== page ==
Fraternities create a social haven for young men during the challenging college years, an immediate peer cohort, and— in some case— leadership training and career networking. When initially founded in this country, these features were priorities for the national fraternities. Many adult men look back at their fraternity experiences as truly formative and positive.
Chun Hsien Deng will not have that opportunity. He died in yet another instance of fraternity hazing which took place in the Poconos, PA last weekend, reported Ariel Kaminar and Ashley Southall (New York Times, “Freshman at Baruch Dies After Fraternity Ritual In The Poconos,” 12/12/13). Deng suffered major brain trauma in the process of complying with an extreme fraternity initiation, and died at Geisinger Hospital, with no one calling an ambulance or giving even basic medical assistance in advance.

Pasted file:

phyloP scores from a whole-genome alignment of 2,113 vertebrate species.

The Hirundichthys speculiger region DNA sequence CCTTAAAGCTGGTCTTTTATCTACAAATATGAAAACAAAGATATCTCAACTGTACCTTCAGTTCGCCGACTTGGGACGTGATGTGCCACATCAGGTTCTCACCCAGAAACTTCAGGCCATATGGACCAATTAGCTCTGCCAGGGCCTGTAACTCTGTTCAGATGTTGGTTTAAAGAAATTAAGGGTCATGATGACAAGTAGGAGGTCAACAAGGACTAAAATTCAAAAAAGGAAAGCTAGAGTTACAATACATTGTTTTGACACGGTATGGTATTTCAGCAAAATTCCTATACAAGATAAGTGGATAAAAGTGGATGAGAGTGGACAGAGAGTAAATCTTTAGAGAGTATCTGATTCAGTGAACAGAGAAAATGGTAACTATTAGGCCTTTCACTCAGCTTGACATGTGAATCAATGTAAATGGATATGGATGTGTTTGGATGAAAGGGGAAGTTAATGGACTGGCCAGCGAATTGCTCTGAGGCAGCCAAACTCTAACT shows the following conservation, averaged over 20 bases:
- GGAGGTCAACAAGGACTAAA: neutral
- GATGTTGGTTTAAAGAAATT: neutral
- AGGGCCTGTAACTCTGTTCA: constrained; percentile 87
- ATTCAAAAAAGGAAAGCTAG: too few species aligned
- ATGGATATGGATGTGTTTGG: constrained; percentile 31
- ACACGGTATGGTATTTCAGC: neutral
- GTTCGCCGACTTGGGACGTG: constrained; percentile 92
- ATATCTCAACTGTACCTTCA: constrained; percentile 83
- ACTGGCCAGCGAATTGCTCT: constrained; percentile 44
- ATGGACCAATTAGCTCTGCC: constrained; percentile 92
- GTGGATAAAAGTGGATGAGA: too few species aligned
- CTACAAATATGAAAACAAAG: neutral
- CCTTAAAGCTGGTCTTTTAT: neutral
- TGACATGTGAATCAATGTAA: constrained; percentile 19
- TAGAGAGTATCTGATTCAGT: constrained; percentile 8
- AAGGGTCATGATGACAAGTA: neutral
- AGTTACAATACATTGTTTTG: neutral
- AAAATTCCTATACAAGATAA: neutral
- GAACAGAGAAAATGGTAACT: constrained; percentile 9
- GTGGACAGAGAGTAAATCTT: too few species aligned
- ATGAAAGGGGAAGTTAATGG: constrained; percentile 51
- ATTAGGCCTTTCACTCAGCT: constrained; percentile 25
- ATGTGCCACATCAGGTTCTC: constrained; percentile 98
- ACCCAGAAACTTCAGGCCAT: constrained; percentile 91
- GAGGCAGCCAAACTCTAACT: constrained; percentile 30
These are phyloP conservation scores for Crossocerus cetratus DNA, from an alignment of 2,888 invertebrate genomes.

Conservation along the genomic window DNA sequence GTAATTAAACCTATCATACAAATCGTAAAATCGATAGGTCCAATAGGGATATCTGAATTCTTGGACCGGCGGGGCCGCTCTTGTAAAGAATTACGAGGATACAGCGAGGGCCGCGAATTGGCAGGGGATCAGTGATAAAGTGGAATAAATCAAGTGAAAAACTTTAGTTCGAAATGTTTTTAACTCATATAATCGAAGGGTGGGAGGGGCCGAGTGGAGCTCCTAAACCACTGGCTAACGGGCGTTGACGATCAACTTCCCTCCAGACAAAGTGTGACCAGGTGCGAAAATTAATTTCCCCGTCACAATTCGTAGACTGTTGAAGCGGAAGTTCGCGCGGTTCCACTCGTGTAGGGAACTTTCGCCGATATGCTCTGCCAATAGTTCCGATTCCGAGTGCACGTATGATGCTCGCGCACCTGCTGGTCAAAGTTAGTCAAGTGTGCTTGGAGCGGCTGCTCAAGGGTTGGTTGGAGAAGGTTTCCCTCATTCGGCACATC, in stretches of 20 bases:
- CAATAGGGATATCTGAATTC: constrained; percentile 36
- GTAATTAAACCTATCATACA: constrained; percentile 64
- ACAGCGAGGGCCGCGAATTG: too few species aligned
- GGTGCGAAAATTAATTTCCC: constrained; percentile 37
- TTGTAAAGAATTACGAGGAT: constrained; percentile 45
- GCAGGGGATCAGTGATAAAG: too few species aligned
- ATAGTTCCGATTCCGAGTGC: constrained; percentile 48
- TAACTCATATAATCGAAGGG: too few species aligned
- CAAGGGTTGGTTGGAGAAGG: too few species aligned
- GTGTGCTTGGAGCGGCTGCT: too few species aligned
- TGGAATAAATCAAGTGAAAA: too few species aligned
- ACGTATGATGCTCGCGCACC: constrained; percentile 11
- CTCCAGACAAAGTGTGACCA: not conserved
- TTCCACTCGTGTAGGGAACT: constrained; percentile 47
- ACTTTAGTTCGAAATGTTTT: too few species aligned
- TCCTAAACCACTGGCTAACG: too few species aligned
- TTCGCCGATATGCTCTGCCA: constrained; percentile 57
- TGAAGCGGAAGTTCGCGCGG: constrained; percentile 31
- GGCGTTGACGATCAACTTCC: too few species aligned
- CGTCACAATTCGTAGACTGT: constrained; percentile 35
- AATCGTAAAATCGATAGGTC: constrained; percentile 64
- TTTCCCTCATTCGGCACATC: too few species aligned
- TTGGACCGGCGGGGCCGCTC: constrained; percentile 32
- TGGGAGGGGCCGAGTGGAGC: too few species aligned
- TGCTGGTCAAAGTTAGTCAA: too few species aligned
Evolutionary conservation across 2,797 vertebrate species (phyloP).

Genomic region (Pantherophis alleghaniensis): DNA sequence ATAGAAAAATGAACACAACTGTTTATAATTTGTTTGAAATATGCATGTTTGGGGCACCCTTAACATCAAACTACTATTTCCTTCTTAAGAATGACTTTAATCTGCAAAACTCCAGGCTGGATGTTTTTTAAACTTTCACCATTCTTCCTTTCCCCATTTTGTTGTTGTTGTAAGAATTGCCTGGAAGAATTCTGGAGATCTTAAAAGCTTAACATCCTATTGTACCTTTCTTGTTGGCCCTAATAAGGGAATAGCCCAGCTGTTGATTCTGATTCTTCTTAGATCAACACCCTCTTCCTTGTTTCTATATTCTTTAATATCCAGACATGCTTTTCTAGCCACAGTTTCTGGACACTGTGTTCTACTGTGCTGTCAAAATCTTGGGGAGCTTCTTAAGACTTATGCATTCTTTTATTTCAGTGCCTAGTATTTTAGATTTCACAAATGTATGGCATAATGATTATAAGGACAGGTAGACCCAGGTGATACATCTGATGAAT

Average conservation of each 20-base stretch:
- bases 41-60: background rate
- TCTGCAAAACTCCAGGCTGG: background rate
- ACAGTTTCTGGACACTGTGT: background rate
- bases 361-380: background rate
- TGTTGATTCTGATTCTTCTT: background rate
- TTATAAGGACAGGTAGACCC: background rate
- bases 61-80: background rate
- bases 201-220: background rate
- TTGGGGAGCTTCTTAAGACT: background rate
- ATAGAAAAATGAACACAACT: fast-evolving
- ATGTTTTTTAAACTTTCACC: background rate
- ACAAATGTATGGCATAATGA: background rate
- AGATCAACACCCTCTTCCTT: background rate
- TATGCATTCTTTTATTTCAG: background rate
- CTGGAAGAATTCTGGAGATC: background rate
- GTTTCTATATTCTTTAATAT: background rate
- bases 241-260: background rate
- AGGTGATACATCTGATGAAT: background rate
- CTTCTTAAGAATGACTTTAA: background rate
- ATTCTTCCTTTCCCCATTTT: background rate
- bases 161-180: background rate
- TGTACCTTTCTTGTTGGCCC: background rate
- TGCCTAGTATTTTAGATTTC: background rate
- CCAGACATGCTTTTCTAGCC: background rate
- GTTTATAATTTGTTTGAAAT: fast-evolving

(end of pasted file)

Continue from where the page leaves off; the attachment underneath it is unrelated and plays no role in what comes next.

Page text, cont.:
Neither the university nor national office of the fraternity can be held entirely responsible. All fraternity and sorority members at Baruch, and most colleges and universities, are required to attending sensitivity training on hazing and to sign statements attesting to their understanding of the dangers of hazing and their pledge not to participate in it. Yet this fatality happened, as many others have happened before. Is peer pressure really so powerful that not one student can step away from dangerous hazing and call 911 or text a trusted friend who will relay the information to authorities?
Parents need to speak up before a son joins a fraternity. The opportunities and dangers need to be thoroughly discussed, along with the legal liability of being a fraternity brother who participates in dangerous hazing, which leads to injury or death. Family values can make a difference, and no one can expect the admonishments of university personnel or of a local chapter alumnus rep to have an impact in the absence of parental input.